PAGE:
As we’re the only gays in the village, Liam, in his infinite wisdom, thought it would be fun to get better acquainted with our new parish. I thought pub crawl. He thought picnic and a gentle stroll along the river Chet. Now, anyone who knows me, even ever so slightly, knows I don’t hike, roam, ramble, trek or yomp. Still, I thought, what’s the worst that could happen?

Having hunted and gathered our provisions – a meal deal at the Co-op – we ambled across the pretty graveyard of Loddon’s fifteenth century Holy Trinity Church in search of the leafy gate to one of the many Broads walks which make up the Wherryman’s Way. As we passed the rows of lopsided headstones, we were serenaded by squawking rooks. It was an ominous sign.

The trail guided us through a tunnel of wild foliage, across babbling brooks and along country lanes to a riverside clearing called Pye’s Mill. The mill’s long gone but it’s a pleasant spot with picnic tables, a barbecue grill and a place to shelter from the rain. We munched on our lunch watching the holiday boats slowly chug along the still waters of the river.

Fully replenished, we embarked on stage two of our great expedition – across a marshy field populated by bugs and a small herd of black cows grazing on the lush grass, tails flapping about to shoo away the flies. We’re both city boys and the only cows we normally see are sliced up at the Tesco’s meat counter so we kept well clear as we tip-toed around the puddles and shit.

Suddenly, a white-faced beast with pendulous udders and a mad cow look in her eyes emerged from the brush heading towards us, mooing in earnest. We stopped. She stopped. We stared her out. She stared us out. Guess who blinked first? Knowing the game was up, we turned round and started slowly retracing our steps. She followed. We quickened our pace. She quickened hers. Then she charged, picking up quite a speed, udders sloshing from side to side. We ran. Yes, we ran. It wasn’t our finest hour and thank the Lord there was no one around to video the pathetic sight of two old poofs fleeing from one ton of angry beef hell-bent on making mincemeat of us. It could have gone viral. Liam even considered chucking himself in the Chet to escape. Having seen us off, she trundled back into the bush.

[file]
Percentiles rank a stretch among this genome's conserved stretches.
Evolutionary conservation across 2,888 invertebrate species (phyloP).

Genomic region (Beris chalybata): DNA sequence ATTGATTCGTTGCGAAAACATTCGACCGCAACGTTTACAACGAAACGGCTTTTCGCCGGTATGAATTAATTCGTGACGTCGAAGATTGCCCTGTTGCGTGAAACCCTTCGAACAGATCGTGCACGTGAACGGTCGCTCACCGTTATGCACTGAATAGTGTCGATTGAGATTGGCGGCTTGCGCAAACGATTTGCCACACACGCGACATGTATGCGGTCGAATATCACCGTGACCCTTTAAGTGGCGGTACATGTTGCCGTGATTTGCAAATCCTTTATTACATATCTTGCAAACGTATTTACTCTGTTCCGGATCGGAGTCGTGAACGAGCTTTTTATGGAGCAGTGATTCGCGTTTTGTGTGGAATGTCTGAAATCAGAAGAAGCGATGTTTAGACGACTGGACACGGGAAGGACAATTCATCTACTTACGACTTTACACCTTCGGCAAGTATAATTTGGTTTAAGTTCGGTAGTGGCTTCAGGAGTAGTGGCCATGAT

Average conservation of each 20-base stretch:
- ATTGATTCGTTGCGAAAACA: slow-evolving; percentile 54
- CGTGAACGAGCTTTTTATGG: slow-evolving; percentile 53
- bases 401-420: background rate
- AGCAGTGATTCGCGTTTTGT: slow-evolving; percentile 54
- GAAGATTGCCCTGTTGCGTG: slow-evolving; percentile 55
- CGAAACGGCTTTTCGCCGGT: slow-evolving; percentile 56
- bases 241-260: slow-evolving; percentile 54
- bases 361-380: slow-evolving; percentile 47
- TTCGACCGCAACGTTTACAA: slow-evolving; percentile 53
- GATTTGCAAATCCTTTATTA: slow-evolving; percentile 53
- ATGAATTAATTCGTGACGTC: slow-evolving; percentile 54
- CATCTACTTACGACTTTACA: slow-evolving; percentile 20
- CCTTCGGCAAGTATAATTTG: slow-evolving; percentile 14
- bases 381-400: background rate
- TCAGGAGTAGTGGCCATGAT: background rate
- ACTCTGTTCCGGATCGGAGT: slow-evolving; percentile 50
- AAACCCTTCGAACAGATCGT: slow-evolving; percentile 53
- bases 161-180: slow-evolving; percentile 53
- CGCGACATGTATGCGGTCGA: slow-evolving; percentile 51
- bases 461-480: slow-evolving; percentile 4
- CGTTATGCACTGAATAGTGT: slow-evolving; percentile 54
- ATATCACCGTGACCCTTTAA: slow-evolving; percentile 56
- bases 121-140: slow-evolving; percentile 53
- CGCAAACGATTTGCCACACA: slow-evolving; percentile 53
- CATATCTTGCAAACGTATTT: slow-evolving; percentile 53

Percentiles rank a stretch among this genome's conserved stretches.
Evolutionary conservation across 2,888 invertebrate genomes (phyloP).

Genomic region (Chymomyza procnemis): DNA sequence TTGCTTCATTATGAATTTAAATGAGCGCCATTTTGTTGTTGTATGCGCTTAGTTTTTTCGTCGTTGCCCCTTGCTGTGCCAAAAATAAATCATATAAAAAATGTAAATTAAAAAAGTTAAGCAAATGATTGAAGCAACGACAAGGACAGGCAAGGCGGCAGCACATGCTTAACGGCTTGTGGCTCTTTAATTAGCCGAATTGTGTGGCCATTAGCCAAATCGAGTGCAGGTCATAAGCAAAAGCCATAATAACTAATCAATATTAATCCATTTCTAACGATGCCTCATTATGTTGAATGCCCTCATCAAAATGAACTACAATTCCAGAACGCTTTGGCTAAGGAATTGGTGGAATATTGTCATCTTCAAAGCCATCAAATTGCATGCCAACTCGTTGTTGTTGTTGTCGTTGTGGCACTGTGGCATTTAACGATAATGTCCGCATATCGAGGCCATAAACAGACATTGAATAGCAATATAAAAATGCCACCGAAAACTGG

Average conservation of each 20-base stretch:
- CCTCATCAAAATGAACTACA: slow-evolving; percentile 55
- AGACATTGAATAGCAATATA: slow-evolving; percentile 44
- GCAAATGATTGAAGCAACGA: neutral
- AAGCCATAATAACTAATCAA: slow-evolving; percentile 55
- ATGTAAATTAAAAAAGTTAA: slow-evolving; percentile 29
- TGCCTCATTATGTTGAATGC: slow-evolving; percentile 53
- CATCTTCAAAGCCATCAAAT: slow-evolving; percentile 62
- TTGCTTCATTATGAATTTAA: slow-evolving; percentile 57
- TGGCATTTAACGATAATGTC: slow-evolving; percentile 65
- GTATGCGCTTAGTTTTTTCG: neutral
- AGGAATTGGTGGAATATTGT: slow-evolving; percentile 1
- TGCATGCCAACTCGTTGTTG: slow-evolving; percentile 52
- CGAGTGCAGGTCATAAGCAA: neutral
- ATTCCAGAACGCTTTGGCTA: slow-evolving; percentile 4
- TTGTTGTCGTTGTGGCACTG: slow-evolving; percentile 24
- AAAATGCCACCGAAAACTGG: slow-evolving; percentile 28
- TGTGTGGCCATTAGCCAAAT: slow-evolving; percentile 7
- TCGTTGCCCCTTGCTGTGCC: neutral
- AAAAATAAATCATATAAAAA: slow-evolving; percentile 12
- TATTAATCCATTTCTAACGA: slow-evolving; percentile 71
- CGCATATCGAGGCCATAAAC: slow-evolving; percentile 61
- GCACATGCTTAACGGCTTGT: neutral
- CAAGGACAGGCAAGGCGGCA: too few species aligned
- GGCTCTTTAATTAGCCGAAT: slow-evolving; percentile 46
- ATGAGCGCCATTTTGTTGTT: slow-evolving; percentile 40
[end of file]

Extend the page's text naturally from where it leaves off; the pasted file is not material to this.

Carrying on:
Returning to Pye’s Mill, we glanced back at our nemesis. She was being closely followed by a cute little brown calf. That was why the old cow was so pissed off. She was protecting the veal. Pity they didn’t mention that in the guidebook. I knew we should have gone to the pub.

6 thoughts on “Beware of Mad Cows

  1. Oh, Jack, if you’d gone to the pub, you wouldn’t have had this hair-raising experience! Wonderfully written. A memory that will last far longer than a pub afternoon.

    Like

Leave a Reply to Kym Hamer Cancel reply

Fill in your details below or click an icon to log in:

WordPress.com Logo

You are commenting using your WordPress.com account. Log Out /  Change )

Google photo

You are commenting using your Google account. Log Out /  Change )

Twitter picture

You are commenting using your Twitter account. Log Out /  Change )

Facebook photo

You are commenting using your Facebook account. Log Out /  Change )

Connecting to %s

This site uses Akismet to reduce spam. Learn how your comment data is processed.